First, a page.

G20 won’t press US to halt rate hike
G20 won’t press US to halt rate hike. The US Federal Reserve is coming under pressure from emerging markets not to raise rates too soon as turmoil in China threatens global growth, but the G20 will not publicly call for any delay, delegates meeting in Turkey said on Friday.
Ankara: The US Federal Reserve is coming under pressure from emerging markets not to raise rates too soon as turmoil in China threatens global growth, but the G20 will not publicly call for any delay, delegates meeting in Turkey said on Friday.
Slower growth in China and rising market volatility have boosted the risks to the global economy, the IMF warned ahead of the G20 meeting, citing a mix of potential dangers such as depreciating emerging market currencies and tumbling commodity prices.
Finance ministers and central bankers from the Group of 20 leading economies will be pressing for more on China's plans to tackle its slowdown, amid emerging market concern that a US rate hike on top of the Chinese turmoil would pile on extra pressure, delegates at the meeting in Ankara said.
"The focus is going to be on how to deal with the instability and how to get growth going again," Canadian Finance Minister Joe Oliver told Reuters as the two-day meeting got underway.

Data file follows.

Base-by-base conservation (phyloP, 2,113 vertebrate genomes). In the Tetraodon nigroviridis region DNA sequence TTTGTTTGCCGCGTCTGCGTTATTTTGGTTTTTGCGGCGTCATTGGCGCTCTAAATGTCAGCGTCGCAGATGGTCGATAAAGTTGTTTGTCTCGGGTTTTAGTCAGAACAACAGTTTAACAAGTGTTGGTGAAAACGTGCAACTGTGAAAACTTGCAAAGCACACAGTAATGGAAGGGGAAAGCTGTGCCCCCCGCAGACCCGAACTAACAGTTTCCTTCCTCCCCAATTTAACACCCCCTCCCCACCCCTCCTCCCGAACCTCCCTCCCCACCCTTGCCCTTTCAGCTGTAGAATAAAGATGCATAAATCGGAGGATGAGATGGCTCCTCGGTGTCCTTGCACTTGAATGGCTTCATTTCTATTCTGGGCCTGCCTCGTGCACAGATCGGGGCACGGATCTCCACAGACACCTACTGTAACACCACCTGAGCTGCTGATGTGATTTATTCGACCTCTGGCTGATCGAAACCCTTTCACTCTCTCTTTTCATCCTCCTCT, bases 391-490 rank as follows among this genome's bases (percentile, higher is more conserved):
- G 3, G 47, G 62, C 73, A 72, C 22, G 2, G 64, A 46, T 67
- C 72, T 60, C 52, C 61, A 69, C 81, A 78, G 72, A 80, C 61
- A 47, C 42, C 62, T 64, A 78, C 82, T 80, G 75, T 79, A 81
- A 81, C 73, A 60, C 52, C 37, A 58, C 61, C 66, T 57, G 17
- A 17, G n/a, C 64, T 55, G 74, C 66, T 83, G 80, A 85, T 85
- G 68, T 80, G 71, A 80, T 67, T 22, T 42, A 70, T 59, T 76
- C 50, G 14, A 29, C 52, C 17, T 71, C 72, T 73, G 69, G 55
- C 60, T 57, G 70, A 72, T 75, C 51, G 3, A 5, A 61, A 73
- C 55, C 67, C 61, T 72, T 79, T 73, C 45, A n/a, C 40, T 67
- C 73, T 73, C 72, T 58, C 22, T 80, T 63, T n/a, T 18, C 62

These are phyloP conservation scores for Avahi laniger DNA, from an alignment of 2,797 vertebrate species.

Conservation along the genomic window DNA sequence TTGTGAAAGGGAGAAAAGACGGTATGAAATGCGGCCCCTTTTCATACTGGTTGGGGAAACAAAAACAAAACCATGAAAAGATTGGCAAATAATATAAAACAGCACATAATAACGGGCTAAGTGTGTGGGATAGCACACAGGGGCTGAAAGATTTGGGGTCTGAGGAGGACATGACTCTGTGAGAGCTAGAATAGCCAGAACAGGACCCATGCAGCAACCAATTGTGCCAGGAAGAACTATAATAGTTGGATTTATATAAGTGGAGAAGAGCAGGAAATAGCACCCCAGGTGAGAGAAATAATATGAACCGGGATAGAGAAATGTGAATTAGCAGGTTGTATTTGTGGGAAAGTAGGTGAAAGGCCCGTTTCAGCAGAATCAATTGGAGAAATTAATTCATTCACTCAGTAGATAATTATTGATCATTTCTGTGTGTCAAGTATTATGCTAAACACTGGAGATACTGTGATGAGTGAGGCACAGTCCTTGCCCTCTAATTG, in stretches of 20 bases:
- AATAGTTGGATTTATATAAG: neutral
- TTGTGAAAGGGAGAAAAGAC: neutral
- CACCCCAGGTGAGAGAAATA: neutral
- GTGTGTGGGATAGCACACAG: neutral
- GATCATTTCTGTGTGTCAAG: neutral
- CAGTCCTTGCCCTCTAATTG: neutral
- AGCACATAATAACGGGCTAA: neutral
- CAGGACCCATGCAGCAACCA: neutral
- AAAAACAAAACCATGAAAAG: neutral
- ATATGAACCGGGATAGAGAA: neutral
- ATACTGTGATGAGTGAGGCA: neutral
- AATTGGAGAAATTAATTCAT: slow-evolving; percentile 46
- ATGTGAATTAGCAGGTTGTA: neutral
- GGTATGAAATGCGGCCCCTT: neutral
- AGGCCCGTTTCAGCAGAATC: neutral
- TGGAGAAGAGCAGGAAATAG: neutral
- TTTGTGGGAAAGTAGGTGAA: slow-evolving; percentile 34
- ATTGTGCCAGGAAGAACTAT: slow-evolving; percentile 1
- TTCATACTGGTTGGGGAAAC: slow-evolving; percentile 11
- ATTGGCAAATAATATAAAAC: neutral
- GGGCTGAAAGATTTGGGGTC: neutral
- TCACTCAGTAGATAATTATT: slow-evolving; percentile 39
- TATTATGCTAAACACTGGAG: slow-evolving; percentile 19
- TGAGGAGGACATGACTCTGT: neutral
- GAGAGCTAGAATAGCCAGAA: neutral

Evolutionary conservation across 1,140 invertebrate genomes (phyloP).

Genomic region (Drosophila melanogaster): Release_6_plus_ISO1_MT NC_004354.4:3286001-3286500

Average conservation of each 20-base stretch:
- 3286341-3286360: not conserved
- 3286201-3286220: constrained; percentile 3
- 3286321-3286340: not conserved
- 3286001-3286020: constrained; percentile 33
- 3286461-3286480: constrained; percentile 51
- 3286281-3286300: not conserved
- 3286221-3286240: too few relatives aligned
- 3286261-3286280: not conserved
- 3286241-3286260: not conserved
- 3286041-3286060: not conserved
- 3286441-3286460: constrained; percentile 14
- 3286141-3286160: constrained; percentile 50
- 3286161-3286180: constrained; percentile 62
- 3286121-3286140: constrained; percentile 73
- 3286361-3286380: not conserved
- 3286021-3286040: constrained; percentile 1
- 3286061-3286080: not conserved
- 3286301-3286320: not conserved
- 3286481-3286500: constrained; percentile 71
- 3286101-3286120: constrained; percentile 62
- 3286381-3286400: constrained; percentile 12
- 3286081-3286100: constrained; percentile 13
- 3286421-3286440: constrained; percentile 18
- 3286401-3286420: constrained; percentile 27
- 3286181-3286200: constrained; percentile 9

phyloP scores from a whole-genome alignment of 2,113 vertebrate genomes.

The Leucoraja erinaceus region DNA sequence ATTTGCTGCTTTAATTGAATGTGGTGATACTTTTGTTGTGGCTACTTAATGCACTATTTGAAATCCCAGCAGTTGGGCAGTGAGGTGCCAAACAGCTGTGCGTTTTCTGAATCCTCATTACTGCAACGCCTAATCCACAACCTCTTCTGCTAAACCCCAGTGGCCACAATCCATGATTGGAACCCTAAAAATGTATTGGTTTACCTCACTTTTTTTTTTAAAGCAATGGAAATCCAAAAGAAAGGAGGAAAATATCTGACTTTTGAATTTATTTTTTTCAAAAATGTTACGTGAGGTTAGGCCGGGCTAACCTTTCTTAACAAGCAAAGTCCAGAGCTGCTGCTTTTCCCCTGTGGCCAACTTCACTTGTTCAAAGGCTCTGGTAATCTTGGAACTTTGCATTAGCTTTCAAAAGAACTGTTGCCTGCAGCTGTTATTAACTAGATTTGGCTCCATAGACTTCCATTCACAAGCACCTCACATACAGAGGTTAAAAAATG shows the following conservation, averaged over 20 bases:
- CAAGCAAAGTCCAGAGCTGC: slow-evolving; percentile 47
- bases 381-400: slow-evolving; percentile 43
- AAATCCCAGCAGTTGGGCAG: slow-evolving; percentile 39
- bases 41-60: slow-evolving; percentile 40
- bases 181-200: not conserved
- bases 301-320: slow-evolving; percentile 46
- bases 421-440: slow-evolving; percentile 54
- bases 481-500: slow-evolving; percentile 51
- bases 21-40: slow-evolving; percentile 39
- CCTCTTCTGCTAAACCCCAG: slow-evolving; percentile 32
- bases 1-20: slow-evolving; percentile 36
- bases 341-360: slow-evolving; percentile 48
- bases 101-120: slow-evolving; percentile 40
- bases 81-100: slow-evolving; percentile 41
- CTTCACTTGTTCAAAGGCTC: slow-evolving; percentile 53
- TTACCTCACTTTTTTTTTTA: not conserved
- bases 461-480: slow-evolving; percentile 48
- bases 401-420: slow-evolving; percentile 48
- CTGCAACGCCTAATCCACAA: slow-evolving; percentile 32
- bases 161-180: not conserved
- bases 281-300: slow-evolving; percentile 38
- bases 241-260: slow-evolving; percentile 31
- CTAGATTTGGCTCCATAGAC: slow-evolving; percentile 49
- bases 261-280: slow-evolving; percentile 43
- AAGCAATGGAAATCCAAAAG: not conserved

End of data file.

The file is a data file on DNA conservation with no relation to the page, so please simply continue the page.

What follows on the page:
But the G20 is unlikely to come up with any concrete new measures designed to address the spillover from the instability in the world's second-largest economy, or to call directly on Beijing to address structural issues such as rising bad debts.
Nor is it likely to pressure the Fed to delay its expected rate hikes, despite unease in some emerging markets that such moves could cause capital outflows and currency volatility.
However, one concrete move being examined at the Ankara meetings is a proposal from a group of financial stability experts to adopt a two-stage approach for introducing Total Loss Absorption Capacity (TLAC) buffers for big banks, a G20 source said.
The buffer is a new layer of debt the world's biggest banks like Goldman Sachs and Deutsche Bank AG must issue to write down in a crisis and bolster their capital situation.
The proposal, which is under discussion in Ankara but on which a final decision is unlikely before a G20 summit in November, would see the introduction of a buffer of 16 per cent of a bank's risk-weighted assets from 2019 and 20 percent from 2022, the source said.
US had pushed for 20 per cent, while some in Europe had been arguing for 16 per cent on the grounds that their banks were still recapitalising after the financial crisis.
Delegates said the G20 was not expected to pronounce on China's desire to have its yuan currency included in the IMF's Special Drawing Rights basket of currencies, but the issue could well be discussed in the corridors. Beijing is keen for the symbolic boost it would get from the yuan's inclusion.